Latest News

Stocks in Play

Dividend Stocks

Breakout Stocks

Tech Insider

CAD Daily Briefing

US Markets

Stocks To Watch

The Week Ahead



Commodity News

Metals & Mining News

Crude Oil News

Crypto News

M & A News


OTC Company News

TSX Company News

Earnings Announcements

Dividend Announcements

U.S. Government Brings Antitrust Charges Against Amazon

The U.S. Federal Trade Commission (FTC) has filed a long-awaited antitrust lawsuit against e-commerce company Amazon (AMZN), alleging the company has an illegal online monopoly.

The FTC and attorneys general from 17 U.S. states accuse Amazon of wielding its “monopoly power” to inflate prices, degrade quality for shoppers, and unlawfully exclude rivals.

The lawsuit says that Amazon’s practices undermine competition in the online marketplace and keep prices high for products sold on the internet.

The lawsuit further alleges that Amazon forces sellers to pay expensive fulfillment and advertising fees to market their goods on its e-commerce platform, and floods search results with so called “pay to play ads” that steer shoppers toward more expensive items.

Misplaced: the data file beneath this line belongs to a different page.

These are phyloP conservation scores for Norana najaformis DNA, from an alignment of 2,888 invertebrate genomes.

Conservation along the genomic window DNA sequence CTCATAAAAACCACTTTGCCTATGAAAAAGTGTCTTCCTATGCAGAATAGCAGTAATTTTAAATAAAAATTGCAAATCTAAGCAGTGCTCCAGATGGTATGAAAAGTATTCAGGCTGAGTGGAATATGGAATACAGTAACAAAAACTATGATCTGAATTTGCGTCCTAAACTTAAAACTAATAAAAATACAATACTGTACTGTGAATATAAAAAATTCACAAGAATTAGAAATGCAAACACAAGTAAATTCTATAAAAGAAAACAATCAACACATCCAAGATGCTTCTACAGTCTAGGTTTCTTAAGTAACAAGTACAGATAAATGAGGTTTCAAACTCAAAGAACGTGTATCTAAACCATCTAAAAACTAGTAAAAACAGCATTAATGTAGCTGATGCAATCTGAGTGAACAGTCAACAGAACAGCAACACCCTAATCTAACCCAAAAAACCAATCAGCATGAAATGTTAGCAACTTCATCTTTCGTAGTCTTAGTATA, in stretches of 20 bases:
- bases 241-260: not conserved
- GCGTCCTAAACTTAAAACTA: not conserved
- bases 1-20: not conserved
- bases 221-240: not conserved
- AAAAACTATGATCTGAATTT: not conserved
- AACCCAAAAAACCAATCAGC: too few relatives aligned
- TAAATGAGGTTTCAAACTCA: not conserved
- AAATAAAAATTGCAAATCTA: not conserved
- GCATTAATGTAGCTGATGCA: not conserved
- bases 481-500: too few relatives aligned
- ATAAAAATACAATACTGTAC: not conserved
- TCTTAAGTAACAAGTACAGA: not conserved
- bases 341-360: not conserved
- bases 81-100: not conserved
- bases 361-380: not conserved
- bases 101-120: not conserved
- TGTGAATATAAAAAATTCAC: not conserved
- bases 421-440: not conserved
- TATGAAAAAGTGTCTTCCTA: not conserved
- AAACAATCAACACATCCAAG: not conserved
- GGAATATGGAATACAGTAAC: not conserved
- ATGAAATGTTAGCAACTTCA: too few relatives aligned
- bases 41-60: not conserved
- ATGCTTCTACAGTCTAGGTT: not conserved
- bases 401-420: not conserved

“Amazon is a monopolist and it’s exploiting its monopolies in ways that leave shoppers and sellers paying more for worse service,” said the FTC in announcing the antitrust suit.

In a written statement, Amazon said that the FTC’s legal action is “wrong on the facts and the law.”

The FTC lawsuit doesn’t outline potential remedies such as a break-up or divestiture of Amazon, saying it is seeking to hold the company liable for anticompetitive practices.

In antitrust cases, a judge will typically rule on whether a company is liable for the alleged violations first before holding a separate hearing to determine what actions should be taken.

The antitrust lawsuit comes after several years of pressure on the U.S. government to deal with what some competitors, sellers, and lawmakers say are anticompetitive practices.

Amazon was one of four Big Tech companies investigated by the House Judiciary subcommittee on antitrust grounds, which found it held monopoly power over most of its third-party sellers and suppliers.

Founded in 1994, Amazon has transformed from an online bookseller into a retail, advertising, and cloud computing juggernaut that today has a market capitalization of $1.4 trillion U.S.

The company has expanded in recent years to new areas, including healthcare, groceries, and online streaming services.

Amazon has also purchased film studio MGM, and supermarket chain Whole Foods. U.S. regulators are currently reviewing the company’s proposed $1.7 billion U.S. takeover of Roomba vacuum maker iRobot (IRBT).

Amazon’s stock has gained 10% in the last 12 months to trade at $125.98 U.S. per share.